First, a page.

How can you be a Lutheran if you have no church, no pastor, and don’t take communion?

  26. Carl Vehse
    February 18th, 2013 at 15:47 | #26

    @Matthew Mills #17 : “What is the source of the vast majority of the heterodox garbage that is currently ripping the LC-MS apart?”

    The heterodox garbage comes from ditches on either side, often filled with the same pelagian slop.

  27. Nicholas Leone
    February 18th, 2013 at 16:07 | #27

    @Carl Vehse #25

    And there are crypto-papist “Lutherans” as well, some in the LCMS, and some who have founded this abomination: http://anglolutherancatholic.org/

    http://en.wikipedia.org/wiki/Anglo-Lutheran_Catholic_Church

  28. Don
    February 18th, 2013 at 17:01 | #28

    @Nicholas Leone #24
    Nicholas,
    I did not say I was a Lutheran anymore. I once was Missouri and then WELS, but due to extensive study of the Bible I found some of the teachings to be incorrect. I approached the church and the pastor, even writing to WELS in Wisconsin. They never answered my issues. I did meet with my pastor, who was excellent, but he like all pastors have to support the church and its teachings. I spend hours and hours studying and reading and as far as communion goes, we do it at home.

  29. Jim Hamilton
    February 18th, 2013 at 18:35 | #29

    Nicholas, I just checked out the link to the Anglolutherancatholic deal. Seems like parody. Completely bizarre. Thanks for the info.

  30. helen
    February 18th, 2013 at 19:42 | #30

    @Carl Vehse #14
    …1/2 erroneous [?]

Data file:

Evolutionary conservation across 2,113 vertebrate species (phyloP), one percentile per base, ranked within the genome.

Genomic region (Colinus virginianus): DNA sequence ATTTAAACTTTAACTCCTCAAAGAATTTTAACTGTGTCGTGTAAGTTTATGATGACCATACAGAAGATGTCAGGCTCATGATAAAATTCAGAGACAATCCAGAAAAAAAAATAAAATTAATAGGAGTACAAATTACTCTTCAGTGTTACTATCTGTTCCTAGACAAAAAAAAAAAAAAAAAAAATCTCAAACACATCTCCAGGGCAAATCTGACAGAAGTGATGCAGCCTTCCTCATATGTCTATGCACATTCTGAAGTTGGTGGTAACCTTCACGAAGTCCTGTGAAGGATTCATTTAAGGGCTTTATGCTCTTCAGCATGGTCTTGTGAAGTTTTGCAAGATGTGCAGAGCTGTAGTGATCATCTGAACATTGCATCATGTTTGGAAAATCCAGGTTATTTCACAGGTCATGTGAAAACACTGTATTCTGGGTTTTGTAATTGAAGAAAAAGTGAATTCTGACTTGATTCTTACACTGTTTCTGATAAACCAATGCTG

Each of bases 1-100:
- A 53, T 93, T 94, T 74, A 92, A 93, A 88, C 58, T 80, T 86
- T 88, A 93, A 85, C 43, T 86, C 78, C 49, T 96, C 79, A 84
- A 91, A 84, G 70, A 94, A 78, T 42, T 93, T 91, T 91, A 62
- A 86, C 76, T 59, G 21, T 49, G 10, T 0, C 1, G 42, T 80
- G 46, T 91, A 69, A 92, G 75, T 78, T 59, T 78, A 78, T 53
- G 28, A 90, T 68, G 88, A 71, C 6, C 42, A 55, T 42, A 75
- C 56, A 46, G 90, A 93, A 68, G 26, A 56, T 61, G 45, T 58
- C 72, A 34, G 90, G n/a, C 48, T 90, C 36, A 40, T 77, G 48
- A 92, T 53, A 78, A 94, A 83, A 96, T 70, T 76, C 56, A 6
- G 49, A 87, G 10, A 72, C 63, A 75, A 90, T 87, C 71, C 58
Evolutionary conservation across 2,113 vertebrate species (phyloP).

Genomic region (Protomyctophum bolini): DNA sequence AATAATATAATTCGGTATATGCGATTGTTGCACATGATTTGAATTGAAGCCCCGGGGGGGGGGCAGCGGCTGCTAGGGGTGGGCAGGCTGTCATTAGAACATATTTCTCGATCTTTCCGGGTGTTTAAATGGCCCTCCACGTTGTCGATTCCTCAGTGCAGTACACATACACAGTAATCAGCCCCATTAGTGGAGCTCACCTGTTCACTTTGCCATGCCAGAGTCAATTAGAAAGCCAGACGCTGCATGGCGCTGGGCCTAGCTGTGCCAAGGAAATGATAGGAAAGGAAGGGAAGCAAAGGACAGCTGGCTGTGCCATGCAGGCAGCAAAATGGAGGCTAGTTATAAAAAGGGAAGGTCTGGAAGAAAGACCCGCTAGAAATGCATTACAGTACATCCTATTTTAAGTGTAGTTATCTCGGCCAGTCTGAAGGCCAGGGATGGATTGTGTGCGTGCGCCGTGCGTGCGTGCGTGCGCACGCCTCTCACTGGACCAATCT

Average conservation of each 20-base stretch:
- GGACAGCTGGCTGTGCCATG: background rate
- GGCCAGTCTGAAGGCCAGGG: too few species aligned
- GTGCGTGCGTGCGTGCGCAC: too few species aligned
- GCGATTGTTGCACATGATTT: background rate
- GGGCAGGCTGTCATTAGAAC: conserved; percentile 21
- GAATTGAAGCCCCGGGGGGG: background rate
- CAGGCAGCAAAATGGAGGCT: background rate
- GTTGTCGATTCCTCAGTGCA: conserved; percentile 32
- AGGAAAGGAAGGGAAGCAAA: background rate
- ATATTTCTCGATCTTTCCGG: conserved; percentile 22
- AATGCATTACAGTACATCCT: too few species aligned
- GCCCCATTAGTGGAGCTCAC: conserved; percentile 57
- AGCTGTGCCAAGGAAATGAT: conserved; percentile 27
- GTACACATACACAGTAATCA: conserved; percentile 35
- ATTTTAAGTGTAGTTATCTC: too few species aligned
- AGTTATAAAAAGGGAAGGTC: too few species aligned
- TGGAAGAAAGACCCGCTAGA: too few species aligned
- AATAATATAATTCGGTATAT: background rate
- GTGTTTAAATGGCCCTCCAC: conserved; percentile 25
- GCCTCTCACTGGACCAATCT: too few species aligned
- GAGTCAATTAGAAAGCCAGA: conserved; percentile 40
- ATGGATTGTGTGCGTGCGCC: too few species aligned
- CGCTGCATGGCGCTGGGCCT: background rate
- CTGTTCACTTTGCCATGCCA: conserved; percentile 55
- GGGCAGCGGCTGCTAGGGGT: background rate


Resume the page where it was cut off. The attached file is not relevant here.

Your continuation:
The Baptist preacher I met, valued his “complete sermons of Spurgeon” like confessional Lutherans value the BOC. [Spurgeon is probably easier to crib, too.]

    Then there are the Methodists up in Georgetown, who have a college with a 20 ft stained glass version of Wesley in their chapel chancel… facing, I must add, a matching vision of Dr. Martin Luther! Windows in the nave are dedicated to lesser beings, about a dozen of them. :)

    The Pentecostals I’ve encountered didn’t much run to education or decoration. :(
    Tambourines, rather!

  31. helen
    February 18th, 2013 at 19:54 | #31

    @Don #27
    I did not say I was a Lutheran any more.

    On one of these threads, you said you were “a Martin Luther lutheran”.

    Elsewhere, you contradicted that by saying you don’t accept the creeds. Martin Luther did, also church attendance and regular use of the Supper. [The Lord’s Supper is not properly a lay instituted sacrament in the Lutheran church.]

    All in all, I will accept your statement quoted above.

  32. Don
    February 18th, 2013 at 21:18 | #32

    @helen #30
    By Martin Luther Lutberan I meant I hold him and his knowledge of scriptural discernment to the highest decree of anyone I can name. He taught me how to read the Bible. I respect the Creeds but they are mans words and stem from Roman Catholism. I currently have no church as I cannot find pure unadulterated doctrine. WELS is the closest, but I found flaws.

    John Wesley brought Biblical error to America and it is everywhere.

  33. Matthew Mills
    February 18th, 2013 at 22:18 | #33

    @Don #20
    A severed finger isn’t a body Don, you need a pastor, and you need a church (and so does your family.) 1 Cor 12:12-31, and Hebrews 10:25, are in the Bible Don. I am a member of am LC-MS congregation, and have been a member of LC-MS congregations since I was about 6-weeks old (though I visited for 10-ish months before joining my first one.)

    @Nicholas Leone #23
    Interesting, but it was Zwingli and Oecolampadius w/ whom Luther refused to shake hands, not von Staupitz.

  34. Carl Vehse
    February 19th, 2013 at 08:18 | #34

    @helen #29

    @Carl Vehse #14 “…1/2 erroneous” [?]

    It’s like “less orthodox”. ;-)